By Rafia Zakaria
March 27, 2014
Pakistan has been conducting peace talks with the Taliban’s Pakistani wing, Tehreek-e-Taliban Pakistan (TTP), for more than a month. The parade of bearded men holding these negotiations has become part of regular programming on Pakistani television networks. At each twist and turn, TTP’s demand has remained the same: the imposition of Sharia in Pakistan. This is a strange platform, since the constitution of the Islamic Republic of Pakistan, as the country is officially known, already declares that all of its laws must be in accordance with Sharia.
The term Sharia is subject to similar political manipulation in the United States, borne primarily from a growing suspicion of Islam and Muslims. For example, an online campaign known as “Creeping Sharia” aims to curtail “the deliberate and methodical advance of Islamic law (Sharia) in non-Muslim countries, particularly the United States.” In this view, a surreptitious and secret movement is underway for the “Islamisation” of the United States and requires a pre-emptive response.
Both pro- and anti-Sharia campaigns draw their meanings from the political contexts from which they have emerged. In Pakistan, where the question of what it means to be an Islamic republic is a contested one, it is being interpreted by the Taliban to mean floggings, beheadings, and bans on music and girls’ education. This brand of Sharia vociferously and pointedly rejects all that is Western and imagines its interpretation as purely Islamic. In the United States, Christian conservatives use anti-Sharia campaigns to justify the threat of an “Islamic” enemy. For example, the conservative think tank Center for Security Policy, which supports bans on Sharia, believes it is slipping into U.S. courts and must be blocked. In Florida, an “anti-foreign law” bill was reintroduced for the fourth time this week with support from groups such as the far-right Florida Family Association. By and large, supporters of the Sharia bans in the United States seem motivated principally by their opposition to a multicultural and pluralistic society. One way for them to prevent that is to create legislative bars that seek to demonize minority communities.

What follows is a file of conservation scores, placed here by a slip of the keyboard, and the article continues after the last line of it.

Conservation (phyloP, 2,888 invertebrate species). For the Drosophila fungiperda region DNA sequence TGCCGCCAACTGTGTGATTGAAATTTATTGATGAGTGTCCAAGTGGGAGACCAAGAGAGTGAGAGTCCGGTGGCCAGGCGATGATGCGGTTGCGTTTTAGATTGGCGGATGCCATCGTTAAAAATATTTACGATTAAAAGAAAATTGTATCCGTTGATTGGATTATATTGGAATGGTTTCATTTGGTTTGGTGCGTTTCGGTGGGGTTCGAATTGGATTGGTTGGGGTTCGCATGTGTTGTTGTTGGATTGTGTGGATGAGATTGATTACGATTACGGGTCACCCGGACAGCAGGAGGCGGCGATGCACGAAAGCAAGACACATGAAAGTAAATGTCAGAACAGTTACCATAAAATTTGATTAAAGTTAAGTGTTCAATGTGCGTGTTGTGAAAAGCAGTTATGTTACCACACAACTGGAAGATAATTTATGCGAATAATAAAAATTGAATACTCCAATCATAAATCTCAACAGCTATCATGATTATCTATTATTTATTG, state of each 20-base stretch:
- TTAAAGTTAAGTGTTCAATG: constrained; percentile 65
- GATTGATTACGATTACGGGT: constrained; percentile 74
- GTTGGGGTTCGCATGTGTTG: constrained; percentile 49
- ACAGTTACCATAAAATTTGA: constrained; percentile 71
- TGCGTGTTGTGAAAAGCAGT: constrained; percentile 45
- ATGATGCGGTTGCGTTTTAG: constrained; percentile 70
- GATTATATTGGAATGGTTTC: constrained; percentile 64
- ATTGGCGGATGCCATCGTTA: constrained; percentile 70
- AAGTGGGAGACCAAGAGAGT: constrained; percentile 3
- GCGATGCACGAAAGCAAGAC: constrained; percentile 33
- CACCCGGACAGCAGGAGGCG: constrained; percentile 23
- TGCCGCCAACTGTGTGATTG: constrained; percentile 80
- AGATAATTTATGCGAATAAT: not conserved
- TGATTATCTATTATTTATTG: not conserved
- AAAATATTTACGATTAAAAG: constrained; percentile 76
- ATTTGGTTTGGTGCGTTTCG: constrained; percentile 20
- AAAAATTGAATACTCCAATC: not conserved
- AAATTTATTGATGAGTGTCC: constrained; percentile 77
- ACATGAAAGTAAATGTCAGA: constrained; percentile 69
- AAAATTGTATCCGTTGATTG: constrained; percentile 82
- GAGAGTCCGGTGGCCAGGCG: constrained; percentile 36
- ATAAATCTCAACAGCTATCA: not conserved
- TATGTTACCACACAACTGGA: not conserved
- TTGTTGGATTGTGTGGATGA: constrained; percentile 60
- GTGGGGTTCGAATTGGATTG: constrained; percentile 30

American proponents of Sharia bans pay little attention to the U.S. Constitution, which mandates the separation of religion and state. The campaigners continue to promote “anti-Sharia” legislation that seeks to ban Islamic law in U.S. courts, despite the fact that religious laws, Islamic or not, are prohibited from ever trumping American law. Its superfluity notwithstanding, the Sharia bogeyman has helped galvanize support for conservative Christians’ push for laws in a number of state legislatures across the country. In Oklahoma, one of the first states to pass a Sharia ban, a ballot initiative in 2010 resulted in 70 percent of voters approving the ban. Their votes followed a fervid pre-election campaign that painted the Sharia threat as pressing and imminent. At the end of 2013, nearly 26 U.S states had introduced some form of such legislation. So resolute are the anti-Sharia campaigners that they stand undeterred even after a federal judge in Oklahoma declared the bans unnecessary and unconstitutional last fall. In 2014, several states are expected to introduce new anti-Sharia bills into their legislative sessions.